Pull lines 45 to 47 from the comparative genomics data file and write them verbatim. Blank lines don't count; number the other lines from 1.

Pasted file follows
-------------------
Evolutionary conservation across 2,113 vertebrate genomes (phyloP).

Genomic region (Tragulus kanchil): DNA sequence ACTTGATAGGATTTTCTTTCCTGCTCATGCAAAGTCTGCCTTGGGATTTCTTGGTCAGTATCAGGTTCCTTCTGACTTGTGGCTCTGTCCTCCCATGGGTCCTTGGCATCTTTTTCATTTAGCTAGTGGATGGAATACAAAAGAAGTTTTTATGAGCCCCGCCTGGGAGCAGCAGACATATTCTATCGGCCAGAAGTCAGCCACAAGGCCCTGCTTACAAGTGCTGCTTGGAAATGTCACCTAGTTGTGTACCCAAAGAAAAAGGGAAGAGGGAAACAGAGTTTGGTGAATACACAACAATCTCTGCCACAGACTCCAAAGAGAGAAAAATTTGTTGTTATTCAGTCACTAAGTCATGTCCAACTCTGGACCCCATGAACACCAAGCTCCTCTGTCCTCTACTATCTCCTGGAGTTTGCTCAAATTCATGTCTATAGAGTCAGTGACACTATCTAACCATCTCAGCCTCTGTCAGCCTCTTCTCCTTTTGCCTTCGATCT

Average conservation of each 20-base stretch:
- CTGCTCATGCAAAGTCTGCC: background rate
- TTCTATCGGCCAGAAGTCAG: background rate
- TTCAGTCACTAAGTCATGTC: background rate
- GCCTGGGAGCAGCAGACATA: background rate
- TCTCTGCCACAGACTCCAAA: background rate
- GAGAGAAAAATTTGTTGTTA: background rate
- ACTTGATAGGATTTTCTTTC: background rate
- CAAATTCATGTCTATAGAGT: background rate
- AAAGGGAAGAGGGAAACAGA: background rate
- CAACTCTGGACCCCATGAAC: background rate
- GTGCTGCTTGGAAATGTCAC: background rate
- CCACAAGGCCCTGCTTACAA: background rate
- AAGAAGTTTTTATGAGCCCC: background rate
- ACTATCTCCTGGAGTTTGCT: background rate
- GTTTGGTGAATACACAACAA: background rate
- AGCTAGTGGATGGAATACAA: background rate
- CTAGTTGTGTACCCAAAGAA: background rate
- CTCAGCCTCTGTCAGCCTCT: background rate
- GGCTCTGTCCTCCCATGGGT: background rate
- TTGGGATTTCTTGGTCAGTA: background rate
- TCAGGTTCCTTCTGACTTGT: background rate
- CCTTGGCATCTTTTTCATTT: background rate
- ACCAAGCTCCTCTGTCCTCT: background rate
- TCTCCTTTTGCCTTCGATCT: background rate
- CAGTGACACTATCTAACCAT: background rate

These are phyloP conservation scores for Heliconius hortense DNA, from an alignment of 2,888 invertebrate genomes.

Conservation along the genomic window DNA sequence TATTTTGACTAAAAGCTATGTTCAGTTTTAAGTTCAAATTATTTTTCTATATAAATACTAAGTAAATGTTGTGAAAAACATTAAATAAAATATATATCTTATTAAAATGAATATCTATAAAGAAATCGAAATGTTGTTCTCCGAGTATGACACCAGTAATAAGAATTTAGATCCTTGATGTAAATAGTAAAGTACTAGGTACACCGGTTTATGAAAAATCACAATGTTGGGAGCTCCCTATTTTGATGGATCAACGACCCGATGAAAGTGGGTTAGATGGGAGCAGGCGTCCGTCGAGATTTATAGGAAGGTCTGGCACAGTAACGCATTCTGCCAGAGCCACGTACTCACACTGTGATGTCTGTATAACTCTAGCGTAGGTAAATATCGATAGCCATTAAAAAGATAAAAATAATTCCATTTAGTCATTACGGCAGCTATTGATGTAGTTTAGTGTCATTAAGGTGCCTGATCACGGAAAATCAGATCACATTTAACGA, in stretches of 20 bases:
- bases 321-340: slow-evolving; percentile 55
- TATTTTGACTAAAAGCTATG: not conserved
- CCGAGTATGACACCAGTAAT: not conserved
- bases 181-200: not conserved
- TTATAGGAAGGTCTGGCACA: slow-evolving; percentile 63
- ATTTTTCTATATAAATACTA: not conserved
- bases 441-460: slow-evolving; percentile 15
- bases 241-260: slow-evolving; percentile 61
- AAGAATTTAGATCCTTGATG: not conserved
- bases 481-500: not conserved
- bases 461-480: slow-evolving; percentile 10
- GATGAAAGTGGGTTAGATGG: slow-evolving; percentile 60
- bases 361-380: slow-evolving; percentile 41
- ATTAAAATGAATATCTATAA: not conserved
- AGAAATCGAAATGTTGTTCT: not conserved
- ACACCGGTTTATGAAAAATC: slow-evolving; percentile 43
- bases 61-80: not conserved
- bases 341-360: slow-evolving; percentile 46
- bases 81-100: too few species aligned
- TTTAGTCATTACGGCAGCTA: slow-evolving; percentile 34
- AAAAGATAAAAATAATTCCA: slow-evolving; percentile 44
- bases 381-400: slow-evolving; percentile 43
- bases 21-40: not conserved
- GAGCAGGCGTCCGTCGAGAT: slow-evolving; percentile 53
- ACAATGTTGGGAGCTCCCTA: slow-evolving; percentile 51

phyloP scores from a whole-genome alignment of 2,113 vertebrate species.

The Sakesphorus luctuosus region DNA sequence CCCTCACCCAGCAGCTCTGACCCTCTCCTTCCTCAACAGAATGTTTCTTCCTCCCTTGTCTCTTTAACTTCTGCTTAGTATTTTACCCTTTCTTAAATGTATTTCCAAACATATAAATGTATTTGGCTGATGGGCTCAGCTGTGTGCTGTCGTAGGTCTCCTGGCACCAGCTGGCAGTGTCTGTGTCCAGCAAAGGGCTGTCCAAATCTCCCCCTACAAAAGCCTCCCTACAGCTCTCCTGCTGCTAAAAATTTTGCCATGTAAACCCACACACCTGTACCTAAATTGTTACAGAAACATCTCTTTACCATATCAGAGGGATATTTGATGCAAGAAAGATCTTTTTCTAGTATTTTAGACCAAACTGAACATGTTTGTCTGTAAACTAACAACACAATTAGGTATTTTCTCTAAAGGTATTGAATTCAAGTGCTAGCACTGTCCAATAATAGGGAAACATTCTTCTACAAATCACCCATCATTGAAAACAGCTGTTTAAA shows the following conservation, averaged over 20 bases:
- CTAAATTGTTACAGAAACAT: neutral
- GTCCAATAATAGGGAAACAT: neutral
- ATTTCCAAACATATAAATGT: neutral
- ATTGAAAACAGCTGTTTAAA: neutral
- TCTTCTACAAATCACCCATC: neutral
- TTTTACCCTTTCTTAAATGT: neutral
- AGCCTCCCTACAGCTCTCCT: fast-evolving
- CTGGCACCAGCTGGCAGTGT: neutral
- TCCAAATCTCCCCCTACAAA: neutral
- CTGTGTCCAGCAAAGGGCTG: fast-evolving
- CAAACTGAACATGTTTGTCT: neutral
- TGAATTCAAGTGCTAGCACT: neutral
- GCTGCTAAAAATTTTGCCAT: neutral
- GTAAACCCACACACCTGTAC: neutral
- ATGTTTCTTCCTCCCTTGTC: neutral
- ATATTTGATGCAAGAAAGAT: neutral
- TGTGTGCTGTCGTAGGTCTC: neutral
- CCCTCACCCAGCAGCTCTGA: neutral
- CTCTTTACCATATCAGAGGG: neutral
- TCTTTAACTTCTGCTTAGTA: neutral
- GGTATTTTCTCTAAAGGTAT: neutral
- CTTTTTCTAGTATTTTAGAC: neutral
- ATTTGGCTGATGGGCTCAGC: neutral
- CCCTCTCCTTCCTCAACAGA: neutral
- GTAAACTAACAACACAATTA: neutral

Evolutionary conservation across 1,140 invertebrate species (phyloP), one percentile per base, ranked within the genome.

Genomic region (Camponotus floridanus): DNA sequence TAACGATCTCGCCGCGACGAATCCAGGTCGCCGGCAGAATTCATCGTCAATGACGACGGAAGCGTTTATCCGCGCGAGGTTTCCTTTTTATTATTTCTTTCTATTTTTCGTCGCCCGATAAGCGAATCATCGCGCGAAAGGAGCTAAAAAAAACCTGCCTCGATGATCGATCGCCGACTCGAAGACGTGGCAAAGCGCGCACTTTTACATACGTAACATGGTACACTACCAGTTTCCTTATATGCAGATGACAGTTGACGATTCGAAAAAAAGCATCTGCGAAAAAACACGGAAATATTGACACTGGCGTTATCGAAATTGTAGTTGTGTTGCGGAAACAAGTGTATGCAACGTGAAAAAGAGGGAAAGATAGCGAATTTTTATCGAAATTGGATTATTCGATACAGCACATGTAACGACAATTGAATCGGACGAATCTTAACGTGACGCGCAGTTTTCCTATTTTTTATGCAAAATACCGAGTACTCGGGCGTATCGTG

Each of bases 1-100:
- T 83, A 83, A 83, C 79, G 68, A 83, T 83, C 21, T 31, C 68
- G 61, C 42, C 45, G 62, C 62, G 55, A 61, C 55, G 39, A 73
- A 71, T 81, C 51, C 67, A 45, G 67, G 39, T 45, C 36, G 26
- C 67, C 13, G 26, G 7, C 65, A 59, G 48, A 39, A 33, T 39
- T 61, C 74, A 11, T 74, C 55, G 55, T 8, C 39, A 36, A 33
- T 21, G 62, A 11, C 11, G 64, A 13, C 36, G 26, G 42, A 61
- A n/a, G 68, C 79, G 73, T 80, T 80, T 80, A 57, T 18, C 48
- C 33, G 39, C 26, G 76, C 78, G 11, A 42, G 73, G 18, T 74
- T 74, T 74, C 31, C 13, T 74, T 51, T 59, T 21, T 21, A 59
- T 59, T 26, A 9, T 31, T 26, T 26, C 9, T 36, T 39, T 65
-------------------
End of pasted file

- AGAAATCGAAATGTTGTTCT: not conserved
- ACACCGGTTTATGAAAAATC: slow-evolving; percentile 43
- bases 61-80: not conserved